The age that you begin Social Security benefits has a huge impact on the size of your monthly benefit payments. By the age of 62, you will be eligible to claim Social Security benefits. However, you will be eligible for 100% of your retirement benefits at the age of 65. Your monthly benefit amount will be permanently reduced if you start any earlier, and permanently increased if you wait up until age 70. For instance, if you begin your retirement benefits at age 70, the monthly benefit will be 32% larger than if you began at full retirement age.
What is the best age to start your retirement benefits?
Are you still working? Some people, especially construction workers and other physical laborers, are less able to handle work at 62, even though they don't qualify for disability. They may be good candidates for early retirement.
However, if you're still able-bodied and interested in working, you might want to avoid claiming early retirement benefits. If you're earning a high salary, you'll miss the opportunity to boost your Social Security payment amount.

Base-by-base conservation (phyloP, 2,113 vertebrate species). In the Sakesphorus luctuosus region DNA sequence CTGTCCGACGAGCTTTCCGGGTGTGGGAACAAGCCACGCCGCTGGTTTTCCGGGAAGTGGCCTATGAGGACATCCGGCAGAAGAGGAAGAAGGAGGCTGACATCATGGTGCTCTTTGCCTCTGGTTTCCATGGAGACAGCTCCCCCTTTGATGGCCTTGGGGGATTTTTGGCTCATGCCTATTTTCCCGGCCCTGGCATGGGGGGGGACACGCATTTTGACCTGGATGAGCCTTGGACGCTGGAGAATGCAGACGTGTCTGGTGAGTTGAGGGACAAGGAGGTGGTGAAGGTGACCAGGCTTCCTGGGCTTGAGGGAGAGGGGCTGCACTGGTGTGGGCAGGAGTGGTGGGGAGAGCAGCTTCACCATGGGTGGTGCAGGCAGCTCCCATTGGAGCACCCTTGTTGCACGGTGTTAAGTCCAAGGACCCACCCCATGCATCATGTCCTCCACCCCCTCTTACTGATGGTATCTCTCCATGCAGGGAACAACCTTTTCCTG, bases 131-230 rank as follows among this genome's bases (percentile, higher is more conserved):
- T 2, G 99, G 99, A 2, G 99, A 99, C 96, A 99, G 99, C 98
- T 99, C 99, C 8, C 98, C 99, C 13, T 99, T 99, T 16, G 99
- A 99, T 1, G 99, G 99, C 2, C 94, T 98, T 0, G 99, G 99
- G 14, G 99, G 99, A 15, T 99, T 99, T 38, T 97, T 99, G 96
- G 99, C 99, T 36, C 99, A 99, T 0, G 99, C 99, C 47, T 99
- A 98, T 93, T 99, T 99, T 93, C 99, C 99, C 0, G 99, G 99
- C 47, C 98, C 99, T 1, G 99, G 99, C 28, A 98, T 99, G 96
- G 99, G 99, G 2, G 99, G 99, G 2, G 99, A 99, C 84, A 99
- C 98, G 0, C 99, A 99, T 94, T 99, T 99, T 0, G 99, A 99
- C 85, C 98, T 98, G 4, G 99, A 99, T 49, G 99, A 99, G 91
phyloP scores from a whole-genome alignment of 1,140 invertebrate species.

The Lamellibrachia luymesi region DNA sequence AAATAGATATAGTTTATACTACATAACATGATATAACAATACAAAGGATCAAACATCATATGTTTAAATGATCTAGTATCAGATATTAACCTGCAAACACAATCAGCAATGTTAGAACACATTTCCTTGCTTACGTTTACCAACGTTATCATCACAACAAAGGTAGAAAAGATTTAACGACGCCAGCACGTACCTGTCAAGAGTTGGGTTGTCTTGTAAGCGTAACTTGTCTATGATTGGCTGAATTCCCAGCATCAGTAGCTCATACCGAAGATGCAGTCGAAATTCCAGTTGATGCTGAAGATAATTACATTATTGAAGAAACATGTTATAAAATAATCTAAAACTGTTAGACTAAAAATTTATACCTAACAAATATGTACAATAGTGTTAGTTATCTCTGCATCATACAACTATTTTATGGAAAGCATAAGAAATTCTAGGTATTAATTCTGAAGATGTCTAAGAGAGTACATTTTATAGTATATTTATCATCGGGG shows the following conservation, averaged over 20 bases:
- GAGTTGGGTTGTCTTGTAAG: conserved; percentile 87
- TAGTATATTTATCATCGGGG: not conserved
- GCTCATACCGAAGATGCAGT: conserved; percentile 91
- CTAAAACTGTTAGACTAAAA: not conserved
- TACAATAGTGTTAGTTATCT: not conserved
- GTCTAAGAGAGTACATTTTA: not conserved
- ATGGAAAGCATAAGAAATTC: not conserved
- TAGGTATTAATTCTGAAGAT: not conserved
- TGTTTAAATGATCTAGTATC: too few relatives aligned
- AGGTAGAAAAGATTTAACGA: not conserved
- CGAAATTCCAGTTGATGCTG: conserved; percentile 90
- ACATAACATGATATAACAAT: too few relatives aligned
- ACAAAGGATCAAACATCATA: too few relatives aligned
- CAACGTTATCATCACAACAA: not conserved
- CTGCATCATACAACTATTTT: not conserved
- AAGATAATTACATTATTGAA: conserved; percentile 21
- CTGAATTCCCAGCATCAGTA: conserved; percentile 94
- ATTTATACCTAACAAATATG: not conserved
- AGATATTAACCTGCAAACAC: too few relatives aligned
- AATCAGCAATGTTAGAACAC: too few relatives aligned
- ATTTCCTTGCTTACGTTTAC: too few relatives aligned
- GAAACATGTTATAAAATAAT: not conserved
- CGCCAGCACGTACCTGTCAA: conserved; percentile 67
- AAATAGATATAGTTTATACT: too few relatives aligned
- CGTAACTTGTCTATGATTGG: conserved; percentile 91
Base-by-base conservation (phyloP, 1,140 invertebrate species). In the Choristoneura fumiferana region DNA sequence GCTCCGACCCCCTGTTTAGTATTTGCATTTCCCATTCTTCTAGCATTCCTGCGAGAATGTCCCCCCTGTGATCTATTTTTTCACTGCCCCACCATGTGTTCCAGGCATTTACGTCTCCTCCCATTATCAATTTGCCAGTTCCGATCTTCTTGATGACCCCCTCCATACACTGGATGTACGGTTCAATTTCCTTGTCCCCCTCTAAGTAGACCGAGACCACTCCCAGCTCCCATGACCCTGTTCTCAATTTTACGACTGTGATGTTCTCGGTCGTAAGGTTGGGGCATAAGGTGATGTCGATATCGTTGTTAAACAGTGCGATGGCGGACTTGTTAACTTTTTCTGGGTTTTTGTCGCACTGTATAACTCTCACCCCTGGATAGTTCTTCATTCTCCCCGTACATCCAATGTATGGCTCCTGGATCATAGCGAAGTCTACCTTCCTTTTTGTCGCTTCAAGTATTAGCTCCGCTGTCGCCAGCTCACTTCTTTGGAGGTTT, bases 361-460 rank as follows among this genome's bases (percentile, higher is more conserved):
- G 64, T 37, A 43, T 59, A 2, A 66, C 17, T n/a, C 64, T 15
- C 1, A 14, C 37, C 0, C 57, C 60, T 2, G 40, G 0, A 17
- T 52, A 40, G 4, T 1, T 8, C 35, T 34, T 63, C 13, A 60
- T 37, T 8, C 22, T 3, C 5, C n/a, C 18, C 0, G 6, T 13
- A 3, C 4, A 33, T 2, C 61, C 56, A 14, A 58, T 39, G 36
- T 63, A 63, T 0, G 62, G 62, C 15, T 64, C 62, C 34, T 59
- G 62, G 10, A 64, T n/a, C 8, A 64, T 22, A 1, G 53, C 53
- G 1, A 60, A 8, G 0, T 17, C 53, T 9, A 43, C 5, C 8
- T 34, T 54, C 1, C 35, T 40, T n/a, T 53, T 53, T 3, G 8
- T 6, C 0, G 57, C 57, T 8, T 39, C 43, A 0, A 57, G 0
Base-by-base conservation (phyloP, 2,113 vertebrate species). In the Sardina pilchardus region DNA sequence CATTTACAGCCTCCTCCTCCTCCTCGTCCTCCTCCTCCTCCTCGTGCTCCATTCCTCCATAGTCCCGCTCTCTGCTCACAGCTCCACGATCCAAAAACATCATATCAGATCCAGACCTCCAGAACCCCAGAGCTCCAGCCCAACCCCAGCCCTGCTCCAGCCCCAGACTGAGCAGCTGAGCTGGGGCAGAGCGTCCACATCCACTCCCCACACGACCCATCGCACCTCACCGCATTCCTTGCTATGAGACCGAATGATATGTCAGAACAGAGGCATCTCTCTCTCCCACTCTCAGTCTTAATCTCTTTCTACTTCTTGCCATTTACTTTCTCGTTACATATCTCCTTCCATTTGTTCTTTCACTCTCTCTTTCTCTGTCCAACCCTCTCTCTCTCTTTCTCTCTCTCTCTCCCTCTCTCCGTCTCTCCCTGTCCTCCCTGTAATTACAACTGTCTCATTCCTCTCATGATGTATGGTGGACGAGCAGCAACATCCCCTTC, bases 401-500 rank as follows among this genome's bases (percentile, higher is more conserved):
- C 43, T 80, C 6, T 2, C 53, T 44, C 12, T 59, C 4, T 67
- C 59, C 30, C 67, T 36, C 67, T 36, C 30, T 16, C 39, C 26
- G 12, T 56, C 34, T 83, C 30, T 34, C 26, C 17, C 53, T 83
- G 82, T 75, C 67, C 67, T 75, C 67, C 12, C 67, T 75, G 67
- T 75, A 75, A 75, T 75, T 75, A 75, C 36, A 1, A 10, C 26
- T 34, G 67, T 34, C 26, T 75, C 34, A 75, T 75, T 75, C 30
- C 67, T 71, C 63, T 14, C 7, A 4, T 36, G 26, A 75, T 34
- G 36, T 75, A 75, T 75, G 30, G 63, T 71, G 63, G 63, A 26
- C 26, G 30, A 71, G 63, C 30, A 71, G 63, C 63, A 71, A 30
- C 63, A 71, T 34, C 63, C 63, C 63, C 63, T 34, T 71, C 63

How's your health? If you're convinced - either by genetics, research, or the amount of time you spend in doctors' offices -- that you'll have a shorter lifespan than your peers, it doesn't make much sense to delay your retirement benefits although your benefit payments get permanently reduced.
What's your break-even point? If you had a good idea of when you were to die, you could compare your total benefit payments under all three common scenarios - age 62, full retirement age, and age 70. Financial planners prefer to calculate your break-even point -- that's the age at which two of your total lifetime benefit amounts become equal to each other.
If you expect to live longer than average, it would be smart to delay the start of benefits up to age 70 if possible, so that a larger monthly benefit is received for the rest of your life. That extra money might well be needed in your later years, particularly if you are running low on other retirement resources.
What will you do with the money? If you plan to invest the money, your investments would need to earn more than 7% annually to equal what you would make by delaying benefits until full retirement age.
Do you have dependents? Your family's dependents and survivors’ benefits may be reduced if you claim early retirement benefits.Deciding when to start your Social Security benefits can be complex. To learn more about retirement age options and retirement planning, please email firstname.lastname@example.org.